China ramps up efforts to tackle plastic pollution with five-year action plan
- The government plan sets out targets for phasing out single-use plastics, boosting recycling and promoting alternatives to plastic
- A fifth of the world’s single-use plastic came from China in 2019, according to a study in May this year by the Australia-based Minderoo Foundation
The National Development and Reform Commission (NDRC), China’s central economic planner, published a five-year action plan for reducing plastic pollution on its website on Wednesday.
Jointly issued by the NDRC and the Ministry of Ecology and Environment, the plan for 2021 to 2025 aims to “further improve the management of the entire chain of plastic pollution”.
“Plastic pollution has become a focal environmental issue, raising common concerns around the world,” said Zhang Deyuan, deputy director of the research institute under NDRC, in a policy interpretation of the plan published by NDRC on Thursday. “The core of plastic pollution control is to build strong dams [against] plastic leakage to the environment.”
The action plan assigned responsibilities to several state departments.
The Ministry of Industry and Information Technology (MIIT) will take charge of curbing the production of ultra-thin plastic shopping bags and products containing plastic microbeads that are harmful to the environment and human health. The State Administration for Market Regulation (SAMR) will be responsible for the supervision and restriction of excessive packaging of commodities.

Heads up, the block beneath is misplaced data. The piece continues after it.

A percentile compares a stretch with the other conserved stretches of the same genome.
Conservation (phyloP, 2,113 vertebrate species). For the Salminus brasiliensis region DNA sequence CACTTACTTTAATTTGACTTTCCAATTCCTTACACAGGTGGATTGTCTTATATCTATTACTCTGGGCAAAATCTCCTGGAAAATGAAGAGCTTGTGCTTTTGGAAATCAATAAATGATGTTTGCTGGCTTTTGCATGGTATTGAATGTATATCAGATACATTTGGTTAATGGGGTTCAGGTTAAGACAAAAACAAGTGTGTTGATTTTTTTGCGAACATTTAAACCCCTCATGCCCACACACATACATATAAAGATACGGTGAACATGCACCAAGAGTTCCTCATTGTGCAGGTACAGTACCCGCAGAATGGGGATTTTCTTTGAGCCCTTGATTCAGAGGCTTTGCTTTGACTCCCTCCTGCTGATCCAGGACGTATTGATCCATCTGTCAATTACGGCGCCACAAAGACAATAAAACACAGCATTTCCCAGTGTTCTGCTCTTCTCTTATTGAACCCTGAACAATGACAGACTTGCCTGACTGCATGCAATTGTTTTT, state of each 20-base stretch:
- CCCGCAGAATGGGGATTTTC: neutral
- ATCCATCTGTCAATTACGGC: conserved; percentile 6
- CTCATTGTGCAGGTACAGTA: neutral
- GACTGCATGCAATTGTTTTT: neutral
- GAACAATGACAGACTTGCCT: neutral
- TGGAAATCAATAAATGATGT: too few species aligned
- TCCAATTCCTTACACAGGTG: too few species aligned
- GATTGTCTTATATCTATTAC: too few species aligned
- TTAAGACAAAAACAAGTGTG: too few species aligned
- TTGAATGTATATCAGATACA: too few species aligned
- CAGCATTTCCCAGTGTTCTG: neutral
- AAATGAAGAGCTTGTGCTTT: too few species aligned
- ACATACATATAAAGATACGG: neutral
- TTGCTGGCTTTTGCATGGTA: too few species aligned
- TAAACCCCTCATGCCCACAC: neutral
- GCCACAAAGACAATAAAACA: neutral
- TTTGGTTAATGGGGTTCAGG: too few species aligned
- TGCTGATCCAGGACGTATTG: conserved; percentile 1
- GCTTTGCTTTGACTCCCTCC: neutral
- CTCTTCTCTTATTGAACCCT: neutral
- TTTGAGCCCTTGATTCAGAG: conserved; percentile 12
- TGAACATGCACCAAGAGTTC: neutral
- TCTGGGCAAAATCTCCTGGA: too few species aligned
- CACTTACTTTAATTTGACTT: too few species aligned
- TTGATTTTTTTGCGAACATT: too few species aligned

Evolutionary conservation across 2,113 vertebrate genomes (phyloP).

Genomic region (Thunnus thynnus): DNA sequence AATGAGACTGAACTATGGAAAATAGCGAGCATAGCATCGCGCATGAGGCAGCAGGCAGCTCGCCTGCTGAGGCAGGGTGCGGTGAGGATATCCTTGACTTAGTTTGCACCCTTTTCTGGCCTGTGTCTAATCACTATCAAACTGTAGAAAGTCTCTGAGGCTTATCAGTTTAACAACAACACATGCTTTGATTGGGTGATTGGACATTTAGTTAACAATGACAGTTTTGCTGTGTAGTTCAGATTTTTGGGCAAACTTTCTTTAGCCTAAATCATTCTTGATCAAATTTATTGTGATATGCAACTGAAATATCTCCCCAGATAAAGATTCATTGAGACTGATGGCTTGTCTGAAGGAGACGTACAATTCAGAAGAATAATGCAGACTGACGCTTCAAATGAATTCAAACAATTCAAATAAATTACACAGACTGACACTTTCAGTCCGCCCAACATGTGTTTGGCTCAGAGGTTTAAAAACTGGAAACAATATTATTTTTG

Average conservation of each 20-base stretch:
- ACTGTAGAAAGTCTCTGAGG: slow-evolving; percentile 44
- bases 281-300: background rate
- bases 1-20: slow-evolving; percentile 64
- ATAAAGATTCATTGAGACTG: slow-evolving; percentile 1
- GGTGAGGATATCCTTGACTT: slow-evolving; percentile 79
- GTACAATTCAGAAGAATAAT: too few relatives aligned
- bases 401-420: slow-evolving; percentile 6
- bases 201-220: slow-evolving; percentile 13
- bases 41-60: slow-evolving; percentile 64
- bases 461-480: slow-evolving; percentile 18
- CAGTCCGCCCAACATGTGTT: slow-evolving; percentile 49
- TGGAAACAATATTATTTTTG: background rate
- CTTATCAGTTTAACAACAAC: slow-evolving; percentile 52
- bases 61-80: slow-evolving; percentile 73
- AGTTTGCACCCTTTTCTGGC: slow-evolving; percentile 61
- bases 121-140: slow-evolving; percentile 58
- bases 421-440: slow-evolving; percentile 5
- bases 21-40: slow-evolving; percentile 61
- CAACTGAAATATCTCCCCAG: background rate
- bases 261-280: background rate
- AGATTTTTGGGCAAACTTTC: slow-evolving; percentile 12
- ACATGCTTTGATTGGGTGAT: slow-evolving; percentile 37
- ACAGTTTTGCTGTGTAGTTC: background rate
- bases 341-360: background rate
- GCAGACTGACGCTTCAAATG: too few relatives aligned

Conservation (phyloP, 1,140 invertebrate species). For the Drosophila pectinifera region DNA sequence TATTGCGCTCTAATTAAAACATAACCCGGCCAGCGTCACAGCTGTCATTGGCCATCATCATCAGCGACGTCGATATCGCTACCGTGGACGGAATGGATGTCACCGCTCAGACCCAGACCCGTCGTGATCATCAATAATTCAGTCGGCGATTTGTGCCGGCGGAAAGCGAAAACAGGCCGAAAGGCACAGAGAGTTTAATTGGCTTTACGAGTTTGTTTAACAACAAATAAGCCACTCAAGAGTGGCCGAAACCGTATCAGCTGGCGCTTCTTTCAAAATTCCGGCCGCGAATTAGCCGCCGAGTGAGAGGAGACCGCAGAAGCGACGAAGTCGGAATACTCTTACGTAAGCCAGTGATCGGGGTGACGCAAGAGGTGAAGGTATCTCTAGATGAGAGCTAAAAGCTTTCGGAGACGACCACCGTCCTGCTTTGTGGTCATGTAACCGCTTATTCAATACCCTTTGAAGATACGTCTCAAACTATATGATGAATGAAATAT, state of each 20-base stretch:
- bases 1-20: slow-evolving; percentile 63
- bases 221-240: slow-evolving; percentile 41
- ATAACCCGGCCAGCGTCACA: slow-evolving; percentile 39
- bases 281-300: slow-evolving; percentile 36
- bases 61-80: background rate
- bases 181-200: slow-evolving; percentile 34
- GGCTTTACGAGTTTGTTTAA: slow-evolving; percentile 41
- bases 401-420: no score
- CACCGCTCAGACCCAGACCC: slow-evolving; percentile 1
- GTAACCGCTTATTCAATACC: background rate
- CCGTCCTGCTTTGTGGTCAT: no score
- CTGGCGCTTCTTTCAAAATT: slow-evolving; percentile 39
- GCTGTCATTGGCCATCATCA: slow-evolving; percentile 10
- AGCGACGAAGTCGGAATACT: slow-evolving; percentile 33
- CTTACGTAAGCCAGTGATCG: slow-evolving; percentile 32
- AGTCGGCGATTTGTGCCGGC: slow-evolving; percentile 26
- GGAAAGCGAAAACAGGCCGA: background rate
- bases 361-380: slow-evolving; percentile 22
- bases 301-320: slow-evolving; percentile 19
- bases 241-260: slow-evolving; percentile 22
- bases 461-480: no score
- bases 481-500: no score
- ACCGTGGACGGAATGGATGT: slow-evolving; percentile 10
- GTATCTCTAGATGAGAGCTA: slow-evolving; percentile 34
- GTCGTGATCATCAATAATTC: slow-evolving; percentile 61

The plan stipulates that by 2025, sectors including retail, e-commerce and express parcel delivery should cut out the “unreasonable” use of disposable plastics.
The country aims to have at least 10 million reusable boxes for express delivery in use by 2025, and central departments including the Ministry of Commerce and the State Post Bureau will be responsible for the supervision and implementation of those measures.
The nationwide capacity for urban domestic waste incineration should reach 800,000 tons per day by 2025, according to the plan, and the amount of plastic waste that goes directly to landfill must be greatly reduced. The targeted recycling rate of agricultural plastic film is 85 per cent, the plan states.
It also aims to clear plastic waste from key lakes and rivers, tourist attractions and rural areas.
The plan orders the promotion of alternatives to plastics, such as bamboo, wood and paper, and calls for more scientific research into degradable plastic technologies. Information departments such as the Cyberspace Administration of China are also ordered to promote public awareness of green consumption habits, plastic waste reduction, and rubbish-sorting.
Since Chinese president Xi Jinping surprised the world a year ago by announcing the country’s climate goals of peak carbon emissions by 2030 and carbon neutrality by 2060, China has enacted environmental measures ranging from new policies to recently launching a national carbon trading market.
As well as being the world’s largest emitter of carbon dioxide, China is also the biggest generator of plastic waste. A fifth of the world’s single-use plastic came from China in 2019, according to a study in May this year by the Australia-based Minderoo Foundation.
Single-use plastics are made almost entirely from fossil fuels, and are eventually burned, buried in landfill sites or discarded, leaving large carbon footprints from production to incineration. In 2020, China produced about 60 million tonnes of plastic wastes, of which about 16 million tonnes was recycled, according to the China National Resources Recycling Association.
Roughly 300 companies own the world’s single-use plastic production facilities, and a third of them are from China. The state-owned oil and gas firm Sinopec is the world’s third-largest single-use plastic waste producer, pumping out about 5.3 million tonnes of the product in 2019, according to Minderoo.